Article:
CPP spokesman Sous Yara denied that any ruling party candidates were forced down lists after winning internal ballots. “They were pushed down on the list?” the spokesman asked. “That’s not true,” he said. “There’s no such a case.”

However, Thida Khus, director of local women’s rights group Silaka, said it was not new for men in politics to strongarm women out of positions in Cambodia.

“The men who are first on the list refuse to leave,” Khus said, attributing the dearth of women in politics in Cambodia to the widespread practice. “A lot of women have been kicked out or kicked down on the ballot list.”

Another official from Silaka, Seng Reasey, explained that some women hoping to win political office accepted worse positions when prompted by men in their party so as not to rock the party’s boat during a politically precarious time.

“Men tell them, ‘You’re just a newcomer, and you’re just a woman. If you stay here, the men will step back’. So the women are in a dilemma,” Reasey said. The women still wanted to support their party, so they accepted the lower position.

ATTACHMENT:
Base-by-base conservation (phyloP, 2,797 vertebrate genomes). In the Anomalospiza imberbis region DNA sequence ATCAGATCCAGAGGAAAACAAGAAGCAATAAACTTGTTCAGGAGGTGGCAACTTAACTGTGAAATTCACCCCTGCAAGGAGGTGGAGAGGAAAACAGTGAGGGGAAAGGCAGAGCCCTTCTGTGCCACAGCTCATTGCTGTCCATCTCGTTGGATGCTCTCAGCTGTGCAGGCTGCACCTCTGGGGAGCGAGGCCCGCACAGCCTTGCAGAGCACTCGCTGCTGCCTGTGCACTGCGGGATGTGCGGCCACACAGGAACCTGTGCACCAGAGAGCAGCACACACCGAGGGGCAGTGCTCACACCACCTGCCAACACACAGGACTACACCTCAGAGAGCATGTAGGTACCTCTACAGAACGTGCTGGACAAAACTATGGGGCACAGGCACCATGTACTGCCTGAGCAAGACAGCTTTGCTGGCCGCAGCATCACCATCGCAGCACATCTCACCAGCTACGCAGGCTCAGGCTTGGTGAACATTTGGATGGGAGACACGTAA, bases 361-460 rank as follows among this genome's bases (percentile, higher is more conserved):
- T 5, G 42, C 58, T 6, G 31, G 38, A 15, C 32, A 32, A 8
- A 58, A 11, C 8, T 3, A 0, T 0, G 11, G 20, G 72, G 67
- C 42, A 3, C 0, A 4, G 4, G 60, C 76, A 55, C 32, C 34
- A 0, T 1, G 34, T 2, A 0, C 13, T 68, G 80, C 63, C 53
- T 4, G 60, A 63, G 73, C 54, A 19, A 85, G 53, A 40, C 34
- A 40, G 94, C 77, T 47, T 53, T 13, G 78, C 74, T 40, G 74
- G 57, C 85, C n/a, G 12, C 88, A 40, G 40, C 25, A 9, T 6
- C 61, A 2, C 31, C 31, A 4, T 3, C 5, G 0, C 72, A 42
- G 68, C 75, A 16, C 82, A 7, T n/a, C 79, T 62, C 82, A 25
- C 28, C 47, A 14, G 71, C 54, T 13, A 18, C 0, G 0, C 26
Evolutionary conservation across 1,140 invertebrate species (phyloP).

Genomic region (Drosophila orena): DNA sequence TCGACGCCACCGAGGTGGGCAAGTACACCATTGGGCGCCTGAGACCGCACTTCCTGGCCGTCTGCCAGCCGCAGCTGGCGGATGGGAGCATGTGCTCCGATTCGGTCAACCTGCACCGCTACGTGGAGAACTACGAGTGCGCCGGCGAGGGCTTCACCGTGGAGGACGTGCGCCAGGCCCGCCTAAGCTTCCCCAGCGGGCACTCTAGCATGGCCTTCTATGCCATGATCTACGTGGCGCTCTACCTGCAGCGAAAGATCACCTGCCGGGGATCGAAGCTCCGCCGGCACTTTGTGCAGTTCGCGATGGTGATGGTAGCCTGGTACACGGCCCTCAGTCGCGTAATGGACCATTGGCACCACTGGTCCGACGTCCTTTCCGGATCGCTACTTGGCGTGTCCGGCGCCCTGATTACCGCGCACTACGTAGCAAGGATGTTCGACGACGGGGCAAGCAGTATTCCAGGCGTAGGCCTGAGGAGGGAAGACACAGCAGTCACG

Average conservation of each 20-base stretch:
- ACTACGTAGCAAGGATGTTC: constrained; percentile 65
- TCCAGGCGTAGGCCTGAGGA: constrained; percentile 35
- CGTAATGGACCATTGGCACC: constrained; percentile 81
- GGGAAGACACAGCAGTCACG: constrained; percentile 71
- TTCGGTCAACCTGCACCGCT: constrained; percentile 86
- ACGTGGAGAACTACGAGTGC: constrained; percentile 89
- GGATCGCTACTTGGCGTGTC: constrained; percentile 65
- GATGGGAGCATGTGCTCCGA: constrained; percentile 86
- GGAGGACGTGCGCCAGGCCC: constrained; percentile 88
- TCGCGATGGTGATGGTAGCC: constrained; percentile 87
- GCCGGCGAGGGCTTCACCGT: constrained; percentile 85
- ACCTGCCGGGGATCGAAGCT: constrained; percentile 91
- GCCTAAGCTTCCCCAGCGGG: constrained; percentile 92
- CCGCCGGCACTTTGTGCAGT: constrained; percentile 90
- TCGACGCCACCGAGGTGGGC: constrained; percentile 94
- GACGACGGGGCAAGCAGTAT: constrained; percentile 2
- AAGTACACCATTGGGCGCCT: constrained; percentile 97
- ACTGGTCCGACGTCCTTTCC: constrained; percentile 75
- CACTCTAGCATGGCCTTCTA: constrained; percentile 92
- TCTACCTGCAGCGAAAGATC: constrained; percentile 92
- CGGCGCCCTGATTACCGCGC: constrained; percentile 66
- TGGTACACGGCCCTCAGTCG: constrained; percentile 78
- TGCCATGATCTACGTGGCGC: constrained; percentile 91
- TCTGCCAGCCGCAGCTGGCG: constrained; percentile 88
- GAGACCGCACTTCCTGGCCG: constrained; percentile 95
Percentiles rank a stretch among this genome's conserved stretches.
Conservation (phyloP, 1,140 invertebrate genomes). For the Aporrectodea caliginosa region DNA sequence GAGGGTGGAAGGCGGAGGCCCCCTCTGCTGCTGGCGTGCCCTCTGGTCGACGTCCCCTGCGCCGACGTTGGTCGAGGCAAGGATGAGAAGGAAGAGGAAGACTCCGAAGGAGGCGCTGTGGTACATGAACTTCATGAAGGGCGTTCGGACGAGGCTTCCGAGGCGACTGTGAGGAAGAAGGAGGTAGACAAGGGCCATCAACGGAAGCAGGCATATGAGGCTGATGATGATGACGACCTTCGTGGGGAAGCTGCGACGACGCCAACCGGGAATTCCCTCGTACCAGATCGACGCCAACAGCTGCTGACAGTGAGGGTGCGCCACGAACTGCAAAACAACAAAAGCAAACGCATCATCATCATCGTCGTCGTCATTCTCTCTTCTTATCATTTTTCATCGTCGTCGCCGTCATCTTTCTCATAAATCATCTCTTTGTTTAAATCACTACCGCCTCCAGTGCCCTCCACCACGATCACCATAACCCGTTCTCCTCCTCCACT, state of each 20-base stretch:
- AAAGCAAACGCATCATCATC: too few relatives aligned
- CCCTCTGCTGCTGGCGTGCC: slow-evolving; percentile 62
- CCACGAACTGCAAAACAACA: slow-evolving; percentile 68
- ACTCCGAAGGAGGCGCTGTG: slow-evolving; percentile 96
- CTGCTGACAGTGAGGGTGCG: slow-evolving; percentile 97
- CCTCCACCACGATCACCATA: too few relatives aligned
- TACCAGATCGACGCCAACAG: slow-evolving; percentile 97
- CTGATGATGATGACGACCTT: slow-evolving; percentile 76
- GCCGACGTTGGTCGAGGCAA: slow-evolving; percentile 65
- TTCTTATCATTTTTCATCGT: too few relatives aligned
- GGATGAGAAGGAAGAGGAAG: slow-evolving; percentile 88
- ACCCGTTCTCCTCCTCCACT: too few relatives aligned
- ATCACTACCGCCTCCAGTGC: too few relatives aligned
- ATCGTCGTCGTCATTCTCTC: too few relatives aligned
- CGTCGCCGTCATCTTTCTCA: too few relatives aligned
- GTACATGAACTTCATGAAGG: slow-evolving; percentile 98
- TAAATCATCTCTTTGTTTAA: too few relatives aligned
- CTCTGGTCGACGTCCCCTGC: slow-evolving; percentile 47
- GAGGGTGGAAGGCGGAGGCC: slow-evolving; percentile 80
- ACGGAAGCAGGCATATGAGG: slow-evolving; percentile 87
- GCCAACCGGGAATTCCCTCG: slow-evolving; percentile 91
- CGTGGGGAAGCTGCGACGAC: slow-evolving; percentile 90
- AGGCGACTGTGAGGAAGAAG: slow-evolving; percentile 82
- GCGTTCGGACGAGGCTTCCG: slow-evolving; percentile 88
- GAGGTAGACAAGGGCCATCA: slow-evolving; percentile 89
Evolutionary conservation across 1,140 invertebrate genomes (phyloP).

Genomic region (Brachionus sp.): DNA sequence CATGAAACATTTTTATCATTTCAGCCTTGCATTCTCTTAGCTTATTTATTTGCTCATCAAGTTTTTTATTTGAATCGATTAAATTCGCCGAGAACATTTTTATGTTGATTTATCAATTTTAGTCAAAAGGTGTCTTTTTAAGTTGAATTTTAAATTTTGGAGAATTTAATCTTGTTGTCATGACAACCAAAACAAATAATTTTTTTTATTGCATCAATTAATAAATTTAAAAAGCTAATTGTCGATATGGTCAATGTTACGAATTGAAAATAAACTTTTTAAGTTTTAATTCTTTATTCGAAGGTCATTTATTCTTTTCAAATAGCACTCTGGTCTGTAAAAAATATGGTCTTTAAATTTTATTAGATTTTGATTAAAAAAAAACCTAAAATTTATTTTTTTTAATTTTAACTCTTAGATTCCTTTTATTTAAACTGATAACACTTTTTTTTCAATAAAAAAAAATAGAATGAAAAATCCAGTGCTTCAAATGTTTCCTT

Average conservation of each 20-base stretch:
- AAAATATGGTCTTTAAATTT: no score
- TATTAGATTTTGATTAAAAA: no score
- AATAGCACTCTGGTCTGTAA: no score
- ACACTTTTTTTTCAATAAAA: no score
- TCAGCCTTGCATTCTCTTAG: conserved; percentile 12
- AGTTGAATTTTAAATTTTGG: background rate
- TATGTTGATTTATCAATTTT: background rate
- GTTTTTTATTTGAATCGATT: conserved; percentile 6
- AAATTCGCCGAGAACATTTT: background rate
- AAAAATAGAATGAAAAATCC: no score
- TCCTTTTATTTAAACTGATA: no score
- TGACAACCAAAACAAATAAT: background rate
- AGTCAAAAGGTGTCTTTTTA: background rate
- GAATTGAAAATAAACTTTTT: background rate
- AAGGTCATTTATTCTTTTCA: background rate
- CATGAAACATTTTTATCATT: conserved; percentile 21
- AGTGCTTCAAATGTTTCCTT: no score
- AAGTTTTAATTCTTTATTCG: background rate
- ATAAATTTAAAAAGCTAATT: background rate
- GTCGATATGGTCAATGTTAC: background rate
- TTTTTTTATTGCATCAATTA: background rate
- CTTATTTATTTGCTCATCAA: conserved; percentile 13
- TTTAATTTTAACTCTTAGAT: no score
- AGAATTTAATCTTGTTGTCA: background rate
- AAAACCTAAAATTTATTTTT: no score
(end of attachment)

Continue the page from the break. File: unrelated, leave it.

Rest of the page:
It Sakhorn, a CNRP candidate in Rong Damrei commune in Prey Veng province, said she had in fact asked that she be switched from the first to the second rank on the opposition’s list after being convinced she was not a suitable flag-bearer for the party in the commune elections “because of my limited knowledge and resources”.

“Now the first candidate is a man,” Sakhorn said. “I regret this.”

The CNRP’s district chief, Ngin Chhorn, said the change in order was appropriate because Sakhorn’s assessment of her strength as a candidate had been correct, with the male candidate who replaced her having “negotiated” the change with her.

“It’s their own decision. The lady’s education was lower than the man’s,” he said.

Gender and Development for Cambodia Executive Director Ros Sopheap said a lack of support from party leaders for women looking to run for office was proving a decisive factor in limiting their numbers, saying both parties could do more.